4. Click the button at the left of the text box and select CSS. Here we will test our CSS Selectors.CSS text box

Select by ID

First, let's check the HTML structure for the logo:
Logo ID
As you can see, the id for the Logo is Header1_headerimg. In CSS Selectors, IDs are selected using #. So, in this case, we can select the logo with this:

#Header1_headerimg

Open the FirePath tab and paste that string, then press Enter. You should see a match:
Selected logo element

Since IDs should be unique, using them is a safe way to select elements for Selenium. However, not all elements have a unique ID, and asking developers to add them is not always an option.

Select by tag

You can select elements by tag, although this is better used in along with classes. However, tags are selected only with the tag name itself. If you'd want to select all the elements with the tag img, like this:
img tag

You'd only need to write this:

img

And it will match all the elemts with the img tag:
Selection by tag

Select by class

Classes are selected using dots. For example, if we want to select the first post:
Posts inspection
We can do it by typing the class name preceded by a dot:

.wrapfullpost

This will select all the elements with the class wrapfullpost. In this case, 5 elements are selected, since there are 5 posts in the main page:
Select by class

Select nth element

In the example above we had 5 elements selected. But what if we want to select only one of those elements? Let's check another example. Enter the following css:

.menus.menu-secondary.sf-js-enabled.sub-menu

That will select the menu:

Menu selected

If we expand the selected element, we will see that the four menu elements are represented by 'li' nodes. To select the 3rd element, we can use:

.menus.menu-secondary.sf-js-enabled.sub-menu li:nth-of-type(3)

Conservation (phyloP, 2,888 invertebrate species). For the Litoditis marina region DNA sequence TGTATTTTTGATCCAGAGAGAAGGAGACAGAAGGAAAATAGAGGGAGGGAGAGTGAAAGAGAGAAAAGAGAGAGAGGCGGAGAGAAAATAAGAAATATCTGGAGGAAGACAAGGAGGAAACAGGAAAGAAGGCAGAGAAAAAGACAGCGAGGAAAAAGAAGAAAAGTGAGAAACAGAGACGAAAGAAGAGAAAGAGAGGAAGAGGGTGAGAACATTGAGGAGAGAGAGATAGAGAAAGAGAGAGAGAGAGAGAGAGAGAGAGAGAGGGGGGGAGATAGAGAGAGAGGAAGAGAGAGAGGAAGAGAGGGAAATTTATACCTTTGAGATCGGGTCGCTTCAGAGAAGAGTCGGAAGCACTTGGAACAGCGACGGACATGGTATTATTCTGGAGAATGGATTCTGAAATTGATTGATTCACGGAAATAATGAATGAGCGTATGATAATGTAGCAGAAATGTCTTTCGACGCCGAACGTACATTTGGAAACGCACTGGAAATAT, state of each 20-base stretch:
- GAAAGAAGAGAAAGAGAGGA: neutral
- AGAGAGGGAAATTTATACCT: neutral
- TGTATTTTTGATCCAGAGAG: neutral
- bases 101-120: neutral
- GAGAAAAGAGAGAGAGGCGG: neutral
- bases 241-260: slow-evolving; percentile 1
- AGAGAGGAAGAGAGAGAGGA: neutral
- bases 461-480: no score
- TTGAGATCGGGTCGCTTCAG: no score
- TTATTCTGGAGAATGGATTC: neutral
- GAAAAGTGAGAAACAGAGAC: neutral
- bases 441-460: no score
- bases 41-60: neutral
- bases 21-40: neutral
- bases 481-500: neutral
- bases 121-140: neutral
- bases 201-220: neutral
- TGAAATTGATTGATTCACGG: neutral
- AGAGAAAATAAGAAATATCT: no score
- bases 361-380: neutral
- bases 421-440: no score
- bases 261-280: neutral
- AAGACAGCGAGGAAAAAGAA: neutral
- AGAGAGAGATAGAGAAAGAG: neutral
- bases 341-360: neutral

3rd element

Note that, to select the first element you should use nth-of-type(1). Unlike most of other syntax, here you start the count in 1.

This will be enough to get you started using css selectors!

Tuesday, October 4, 2016

API testing: Get requests with Java and Apache libraries


API testing is very common nowadays, and it's easy to see why. One of the uses of APIs is to manipulate an application to create pre steps (among a lot of other things) for scenarios without the need of handling the UI, which is good news for all who struggle with locators that change a lot.

In this article I will show how to use Java to perform basic API actions with the Apache HttpComponents. Let's check it out:

Requirements:
Steps:

1. Open Eclipse and create a new Java Project. Call it 'APITesting'
Project details

2. Right click src > New > Class. Name the new class 'APITesting'. Select 'public static void main(String[] args)' to create the main method snippet. Then click Finish.

Class details

Class created

3. Add the needed libraries. For this, expand the APITesting project and right click JRE System Library > Build Path > Configure Build Path...
4. Click 'Add External JARs'
5. Navigate to httpcomponents-client-4.5.2\lib and select the following libraries:
  • httpClient-4.5.2.jar
  • httpcore-4.4.4.jar
  • commons-logging-1.2.jar
Then press OK.
6. Now that you have all the required libraries, enter the following code into the APITesting.java class. The final result should look like this:


So, basically, you have to perform 3 main actions here: